The name of John of Gaunt - from Gent [Ghent], his birthplace in the Low Countries - is writ large in the history of Hungerford, and is today commemorated in the names of the secondary school and the inn, the latter still owned by the Town and Manor.
John of Gaunt was born in 1340 - the 4th son of the Plantagenet King Edward III, but the 3rd of five sons of Edward III who survived into adulthood. Edward III's children were:
- Edward the Black Prince (1)
- Isabella, Countess of Bedford
- Lionel, Duke of Clarence (2)
- John, Duke of Lancaster (3)
- Edmund, Duke of York (4)
- Mary, Duchess of Brittany
- Margaret, Countess of Pembroke
- Thomas, Duke of Gloucester (5)
Three more sons died in infancy:
- William of Hatfield (1337-1337), second son, died shortly after birth,
- Thomas of Windsor (1347-1348), sixth son, died in infancy of the plague and
- William of Windsor (1348-1348), seventh son, also died in infancy
So... John of Gaunt was the 4th son, but the third to reach adulthood.
John of Gaunt married at Reading, in 1359, Blanche, the younger daughter of Henry of Grosmont, Duke of Lancaster. Within the next 3 years, during which both his father-in-law and his sister-in-law died, and at the age of 22, John of Gaunt became the owner of massive inherited estates in England - including Hungerford.
In 1362, therefore he became "Earl of Lancaster, Richmond and Derby and High Steward of England". It is said that there was a Charter granted at the time conferring rights of grazing, fishing and hunting to the householders of the main street of Hungerford.
The original Duchy Charter of such grant was lost in 1381 when a mob torched John of Gaunt's Savoy Palace in the Strand during the Peasants' Revolt, protesting at the introduction of Poll Tax the first time round!. Perhaps the richest (and most hated) nobleman of his time, he owned some 30 castles and is reputed to have killed the last wild boar in England, in Yorkshire. He also married twice more after Blanche died from the plague in 1369 and fathered a total of 7 legitimate children.
As the brother of Edward, the Black Prince, he became heavily embroiled in the Hundred Years War. He was the uncle of Richard II, the father of Henry IV and the grandfather of Henry V.
- John of Gaunt, 1st Duke of Lancaster
- Arms of John of Gaunt
Through his second wife, Costanza, the daughter of Pedro the Cruel, he was a claimant to the throne of Castile, but failed to oust his rival, Henry of Trastamare. As a powerful noble, Gaunt was a patron of both John Wycliffe, the English religious reformer, and of Geoffrey Chaucer. Chaucer - the brother-in-law of Gaunt's third wife - served in Gaunt's army and his wife Phillipa lived in the Gaunt household. One of Chaucer's earliest poems is "The Death of Blanche the Duchess", who was John of Gaunt's first wife.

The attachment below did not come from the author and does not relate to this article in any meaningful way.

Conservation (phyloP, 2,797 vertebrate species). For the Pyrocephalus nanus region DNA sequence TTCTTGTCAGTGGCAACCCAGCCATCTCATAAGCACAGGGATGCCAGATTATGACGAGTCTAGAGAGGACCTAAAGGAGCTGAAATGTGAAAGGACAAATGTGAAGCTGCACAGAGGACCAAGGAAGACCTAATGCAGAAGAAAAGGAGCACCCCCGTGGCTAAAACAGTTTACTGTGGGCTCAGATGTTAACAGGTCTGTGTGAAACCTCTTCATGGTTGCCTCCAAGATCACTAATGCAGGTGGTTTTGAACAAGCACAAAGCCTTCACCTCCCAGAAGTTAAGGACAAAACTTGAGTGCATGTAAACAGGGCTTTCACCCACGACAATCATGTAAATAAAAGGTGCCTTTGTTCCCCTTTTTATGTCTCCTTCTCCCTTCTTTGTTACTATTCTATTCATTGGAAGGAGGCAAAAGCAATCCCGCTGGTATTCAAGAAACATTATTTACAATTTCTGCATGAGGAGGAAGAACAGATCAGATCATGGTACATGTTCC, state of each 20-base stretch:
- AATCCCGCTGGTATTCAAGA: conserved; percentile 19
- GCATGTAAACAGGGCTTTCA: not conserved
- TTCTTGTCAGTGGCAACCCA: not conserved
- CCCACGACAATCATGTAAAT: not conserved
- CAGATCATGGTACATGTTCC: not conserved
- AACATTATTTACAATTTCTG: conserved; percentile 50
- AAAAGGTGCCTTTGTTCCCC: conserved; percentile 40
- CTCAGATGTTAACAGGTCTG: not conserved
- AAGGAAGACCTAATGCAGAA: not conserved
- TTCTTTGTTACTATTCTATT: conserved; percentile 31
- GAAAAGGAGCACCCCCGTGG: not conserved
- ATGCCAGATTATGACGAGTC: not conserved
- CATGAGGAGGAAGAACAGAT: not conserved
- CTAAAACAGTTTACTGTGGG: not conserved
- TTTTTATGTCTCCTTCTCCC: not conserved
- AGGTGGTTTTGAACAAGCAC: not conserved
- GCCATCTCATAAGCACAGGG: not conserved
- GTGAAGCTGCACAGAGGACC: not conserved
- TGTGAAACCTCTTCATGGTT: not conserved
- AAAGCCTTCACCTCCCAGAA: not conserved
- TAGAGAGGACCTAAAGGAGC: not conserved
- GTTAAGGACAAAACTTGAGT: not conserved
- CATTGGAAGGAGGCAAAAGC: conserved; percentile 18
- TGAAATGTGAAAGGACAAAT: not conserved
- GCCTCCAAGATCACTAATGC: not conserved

John's long time mistress and third wife, Katherine Swynford, has her romance with him well chronicled in Anya Seton's biographical novel "Katherine". He married her in 1396, the King legitimising their three sons a year later. It is through their eldest son, John Beaufort, that the Duchy of Somerset, and the Tudor line beginning with Henry VII commences.
John of Gaunt died at Leicester Castle, a few months after his son Henry Bolingbroke was banished by King Richard II. He was buried at the subsequently destroyed St Paul's Cathedral in March 1399, side by side with his first wife. Within a year, his exiled son returned to defeat King Richard and had acceded to the throne as Henry IV, following Richard's murder.
Another consequence of John of Gaunt's key position in the Plantagenet heirarchy was a subsequent claim by Phillip II of Spain to the throne of England, through his descent from Joao of Portugal, who had married Gaunt's daughter Phillipa.
Other local associations with John of Gaunt may be found at Aldbourne, the manor of which was one of his possessions, where he would hunt at Aldbourne Chase and where he is thought to have had a lodge at Upper Upham, now a virtually deserted village.
Shakespeare immortalised "Old John of Gaunt, time-honour'd Lancaster" by having him utter these memorable lines in Act 2, Scene 1 of Richard II:
This royal throne of kings, this scepter' d isle,
This earth of majesty, this seat of Mars,
This other Eden, demi-paradise,
This fortress built by Nature for herself
Against infection and the hand of war,
This happy breed of men, this little world,
This precious stone set in the silver sea,
Which serves it in the office of a wall,
Or as a moat defensive to a house,
Against the envy of less happier lands,
This blessed plot, this earth, this realm,
- "Katherine" by Anya Seton (first published in 1954)
- Dictionary of National Biography